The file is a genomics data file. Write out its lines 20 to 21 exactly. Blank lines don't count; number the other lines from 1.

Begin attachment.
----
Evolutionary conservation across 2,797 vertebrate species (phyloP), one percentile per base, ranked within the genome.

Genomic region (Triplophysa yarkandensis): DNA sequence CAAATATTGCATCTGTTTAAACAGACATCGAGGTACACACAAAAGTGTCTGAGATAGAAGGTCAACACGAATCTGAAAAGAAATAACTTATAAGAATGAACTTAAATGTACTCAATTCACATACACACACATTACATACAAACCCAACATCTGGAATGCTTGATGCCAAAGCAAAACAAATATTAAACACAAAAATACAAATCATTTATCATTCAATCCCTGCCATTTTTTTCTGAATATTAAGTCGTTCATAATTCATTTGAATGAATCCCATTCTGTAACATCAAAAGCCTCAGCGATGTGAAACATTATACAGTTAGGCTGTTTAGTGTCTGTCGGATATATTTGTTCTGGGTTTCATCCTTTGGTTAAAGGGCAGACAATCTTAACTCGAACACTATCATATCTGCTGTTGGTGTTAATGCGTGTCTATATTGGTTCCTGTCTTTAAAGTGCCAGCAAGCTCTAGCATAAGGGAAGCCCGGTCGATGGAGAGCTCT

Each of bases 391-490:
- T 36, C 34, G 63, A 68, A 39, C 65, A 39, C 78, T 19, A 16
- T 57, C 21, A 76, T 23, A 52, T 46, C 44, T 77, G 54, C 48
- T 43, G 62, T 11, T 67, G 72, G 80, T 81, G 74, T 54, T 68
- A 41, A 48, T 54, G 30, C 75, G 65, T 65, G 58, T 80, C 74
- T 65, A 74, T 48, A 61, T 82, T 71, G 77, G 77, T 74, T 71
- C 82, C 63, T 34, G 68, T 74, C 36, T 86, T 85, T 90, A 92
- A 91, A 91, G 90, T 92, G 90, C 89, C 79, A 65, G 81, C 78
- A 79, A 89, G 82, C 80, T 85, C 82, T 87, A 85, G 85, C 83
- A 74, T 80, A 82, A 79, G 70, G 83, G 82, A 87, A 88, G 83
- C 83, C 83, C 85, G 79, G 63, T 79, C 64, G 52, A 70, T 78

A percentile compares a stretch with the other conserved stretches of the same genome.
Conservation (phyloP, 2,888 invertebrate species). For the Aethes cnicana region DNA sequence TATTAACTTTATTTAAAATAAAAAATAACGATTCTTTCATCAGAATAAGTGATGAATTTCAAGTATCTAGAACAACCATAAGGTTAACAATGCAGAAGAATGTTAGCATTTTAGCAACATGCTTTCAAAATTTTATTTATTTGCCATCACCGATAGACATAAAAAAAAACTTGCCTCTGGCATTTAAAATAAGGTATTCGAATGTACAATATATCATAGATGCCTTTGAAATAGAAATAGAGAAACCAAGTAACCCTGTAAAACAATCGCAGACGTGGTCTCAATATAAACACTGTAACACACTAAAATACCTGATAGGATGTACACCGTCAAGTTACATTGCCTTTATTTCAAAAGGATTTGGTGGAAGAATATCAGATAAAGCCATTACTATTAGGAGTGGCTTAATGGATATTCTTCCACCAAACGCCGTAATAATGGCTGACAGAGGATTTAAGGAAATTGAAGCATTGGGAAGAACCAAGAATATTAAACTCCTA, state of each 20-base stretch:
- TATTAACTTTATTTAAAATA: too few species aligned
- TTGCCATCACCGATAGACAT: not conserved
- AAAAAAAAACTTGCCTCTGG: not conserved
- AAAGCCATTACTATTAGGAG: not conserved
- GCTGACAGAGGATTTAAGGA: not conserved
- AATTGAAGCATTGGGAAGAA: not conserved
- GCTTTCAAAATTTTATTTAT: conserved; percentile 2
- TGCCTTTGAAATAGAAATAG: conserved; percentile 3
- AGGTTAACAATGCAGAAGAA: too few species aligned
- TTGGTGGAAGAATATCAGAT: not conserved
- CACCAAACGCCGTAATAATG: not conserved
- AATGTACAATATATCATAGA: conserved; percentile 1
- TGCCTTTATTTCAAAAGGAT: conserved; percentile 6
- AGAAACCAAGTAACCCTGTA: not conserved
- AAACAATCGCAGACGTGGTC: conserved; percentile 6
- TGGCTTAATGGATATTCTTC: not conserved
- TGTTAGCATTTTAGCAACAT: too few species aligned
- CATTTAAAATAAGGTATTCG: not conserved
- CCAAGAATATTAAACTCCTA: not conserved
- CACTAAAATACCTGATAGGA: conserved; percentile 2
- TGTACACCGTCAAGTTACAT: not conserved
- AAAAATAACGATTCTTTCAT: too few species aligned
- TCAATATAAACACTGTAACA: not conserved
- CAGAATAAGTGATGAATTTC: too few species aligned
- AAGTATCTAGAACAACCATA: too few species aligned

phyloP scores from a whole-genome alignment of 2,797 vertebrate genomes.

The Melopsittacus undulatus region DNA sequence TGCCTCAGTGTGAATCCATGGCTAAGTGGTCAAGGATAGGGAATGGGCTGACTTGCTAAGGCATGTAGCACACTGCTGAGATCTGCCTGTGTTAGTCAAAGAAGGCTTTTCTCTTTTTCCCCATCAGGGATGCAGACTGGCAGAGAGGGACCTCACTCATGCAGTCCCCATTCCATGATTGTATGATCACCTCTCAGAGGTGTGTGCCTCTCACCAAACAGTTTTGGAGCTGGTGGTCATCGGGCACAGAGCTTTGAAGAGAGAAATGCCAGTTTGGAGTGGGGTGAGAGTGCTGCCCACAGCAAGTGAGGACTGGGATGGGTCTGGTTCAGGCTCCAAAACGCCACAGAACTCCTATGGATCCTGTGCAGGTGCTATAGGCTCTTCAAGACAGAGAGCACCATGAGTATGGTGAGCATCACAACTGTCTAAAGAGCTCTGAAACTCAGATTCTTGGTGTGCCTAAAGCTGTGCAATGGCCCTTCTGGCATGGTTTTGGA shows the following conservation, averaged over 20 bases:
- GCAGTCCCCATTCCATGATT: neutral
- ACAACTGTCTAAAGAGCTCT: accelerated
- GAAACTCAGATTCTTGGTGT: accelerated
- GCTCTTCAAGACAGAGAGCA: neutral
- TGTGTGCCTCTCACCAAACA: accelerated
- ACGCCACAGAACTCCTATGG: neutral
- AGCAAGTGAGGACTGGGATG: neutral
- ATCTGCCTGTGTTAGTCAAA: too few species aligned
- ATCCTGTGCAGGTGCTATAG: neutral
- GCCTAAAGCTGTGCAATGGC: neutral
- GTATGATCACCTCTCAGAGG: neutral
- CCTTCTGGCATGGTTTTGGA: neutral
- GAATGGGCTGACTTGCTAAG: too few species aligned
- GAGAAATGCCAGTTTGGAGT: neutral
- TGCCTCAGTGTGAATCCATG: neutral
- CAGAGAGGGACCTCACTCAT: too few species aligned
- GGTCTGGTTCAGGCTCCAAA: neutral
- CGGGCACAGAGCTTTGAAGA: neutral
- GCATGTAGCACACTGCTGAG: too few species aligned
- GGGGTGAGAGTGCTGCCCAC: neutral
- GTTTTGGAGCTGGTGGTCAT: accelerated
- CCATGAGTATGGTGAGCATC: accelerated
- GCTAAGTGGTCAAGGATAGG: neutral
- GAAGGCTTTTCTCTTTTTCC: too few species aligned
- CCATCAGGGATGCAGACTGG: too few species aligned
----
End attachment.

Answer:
- GCTGACAGAGGATTTAAGGA: not conserved
- AATTGAAGCATTGGGAAGAA: not conserved